US 7181417 B1
A system and method for generating revenue from a personalized intelligence network which outputs personalized and timely informational and transactional content from an OLAP-based system to individuals through use of a high-speed processing and output delivery system to email, Excel, pager, mobile phone, fax, telephone, personal digital assistants and other output devices. Affiliates may enlist subscribers and receive a share of revenues generated from subscription fees, advertising fees, bundling fees and transaction fees.
1. A system for delivering personalized informational content to subscribers comprising:
a personalized intelligence computer network system comprising:
subscription means for enabling users to subscribe to one or more services on one or more channel databases;
personalization means for enabling users to indicate personalization options relating to the one or more services;
one or more channel databases containing informational data about a subject matter of interest for a plurality of subscribers;
service processing means for processing at least one service for a plurality of subscribers using the information from one of the channel databases;
output forwarding means for automatically forwarding output from the services to one or more subscriber output devices specified for that service; and
revenue collecting means that collects revenue as a result of the output of services to subscribers.
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This invention relates to a system and method for generating revenue from a personalized intelligence network which outputs personalized and timely informational and transactional content from an OLAP-based system to individuals through use of a high-speed processing and output delivery system to email, Excel, pager, mobile phone, fax, telephone, personal digital assistants and other output devices. Affiliates may enlist subscribers and receive a share of revenues generated from subscription fees, advertising fees, bundling fees and transaction fees.
Information is most useful when it is delivered to the right person at the right time. Delivery of the right information to the right person has been a problem that many businesses have attempted to solve over the years. Indeed, an entire industry of decision support technology exists to deliver information to members of a business based on massive amounts of data collected about the businesses. While many such systems exist, most are implemented for delivery of information to businesses and not to individuals. These systems also usually require that a user log-in to the system to seek out information. If information of interest changes rapidly, users must continuously log-on to the system to check for updated information.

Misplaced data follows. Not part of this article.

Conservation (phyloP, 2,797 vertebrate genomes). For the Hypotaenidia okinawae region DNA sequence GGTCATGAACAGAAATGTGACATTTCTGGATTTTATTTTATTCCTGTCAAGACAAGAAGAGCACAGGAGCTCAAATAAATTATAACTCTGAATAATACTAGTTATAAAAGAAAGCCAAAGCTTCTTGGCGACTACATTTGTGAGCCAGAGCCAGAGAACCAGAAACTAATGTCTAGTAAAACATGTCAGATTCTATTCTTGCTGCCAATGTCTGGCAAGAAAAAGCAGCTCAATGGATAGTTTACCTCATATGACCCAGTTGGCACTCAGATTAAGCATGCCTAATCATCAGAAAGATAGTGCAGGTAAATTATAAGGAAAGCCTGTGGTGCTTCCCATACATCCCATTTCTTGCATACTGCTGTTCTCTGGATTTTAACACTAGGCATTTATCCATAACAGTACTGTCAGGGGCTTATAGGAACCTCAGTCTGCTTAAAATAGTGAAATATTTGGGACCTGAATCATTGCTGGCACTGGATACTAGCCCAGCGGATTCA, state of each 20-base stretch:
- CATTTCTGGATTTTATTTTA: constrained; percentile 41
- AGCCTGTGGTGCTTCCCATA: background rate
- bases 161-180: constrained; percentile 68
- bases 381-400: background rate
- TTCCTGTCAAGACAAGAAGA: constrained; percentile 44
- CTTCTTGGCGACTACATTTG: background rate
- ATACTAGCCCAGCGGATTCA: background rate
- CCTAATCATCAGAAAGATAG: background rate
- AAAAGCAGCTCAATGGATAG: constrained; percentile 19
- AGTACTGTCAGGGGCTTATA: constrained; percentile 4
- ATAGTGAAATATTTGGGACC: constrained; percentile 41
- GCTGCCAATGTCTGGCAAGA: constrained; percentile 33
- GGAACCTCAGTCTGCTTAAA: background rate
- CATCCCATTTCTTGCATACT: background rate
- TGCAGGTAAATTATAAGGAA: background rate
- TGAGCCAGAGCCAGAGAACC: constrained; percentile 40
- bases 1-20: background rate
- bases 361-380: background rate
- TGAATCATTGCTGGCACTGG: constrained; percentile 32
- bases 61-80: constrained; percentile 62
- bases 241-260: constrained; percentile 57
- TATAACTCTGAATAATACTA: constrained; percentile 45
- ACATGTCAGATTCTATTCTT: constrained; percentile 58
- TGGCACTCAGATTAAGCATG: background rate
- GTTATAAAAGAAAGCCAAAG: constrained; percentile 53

Decision support systems have been developed to efficiently retrieve selected information from data warehouses. One type of decision support system is known as an on-line analytical processing system. In general, OLAP systems analyze the data from a number of different perspectives and support complex analyses against large input data sets. There are at least three different types of OLAP architectures—ROLAP, MOLAP, and HOLAP. ROLAP (“Relational On-Line Analytical Processing”) systems are systems that use a dynamic server connected to a relational database system. Multidimensional OLAP (“MOLAP”) utilizes a proprietary multidimensional database (“MDDB”) to provide OLAP analyses. The main premise of this architecture is that data must be stored multi-dimensionally to be viewed multi-dimensionally. A HOLAP (“Hybrid On-Line Analytical Processing”) system is a hybrid of these two. Each of these types of OLAP systems are typically client-server systems. The OLAP engine resides on the server side and a module is typically provided at a client-side to enable users to input queries and report requests to the OLAP engine. Many current client-side modules are typically stand alone software modules that are loaded on client-side computer systems. These systems require that a user must learn how to operate the client-side software module in order to initiate queries and generate reports.
An OLAP product developed by MicroStrategy, known as MicroStrategy Broadcaster,™ leverages this decision support technology for automatic delivery of reports based on database contents. MicroStrategy Broadcaster is an OLAP based system that provides businesses and other users with the ability to set up “services” to which participants may subscribe. The service provides content based on data in a database, such as a data warehouse, and may be personalized to users' tastes. For example, while a service may be generated for stock in the warehouse of a company, different sales managers may only want to know the stock for a particular product line. Those sales managers may then personalize the report generated by MicroStrategy Broadcaster™ so that the report only includes information about the product line of interest.
Although some push technologies have been developed for automatically delivering content to users, most systems simply “dump” information about a particular subject without regard to users' particular preferences or interests. Some such technologies are available on the World Wide Web and the Internet.
The World Wide Web and the Internet have provided an avenue for information delivery, but current Web-based systems still fail to adequately deliver the right information at the right time. One of the major problems with the World Wide Web is the requirement to utilize a computer and web-browser to access its contents. Although penetration of computers throughout the world has increased, that penetration is far from making information readily available to everyone wherever they happen to be.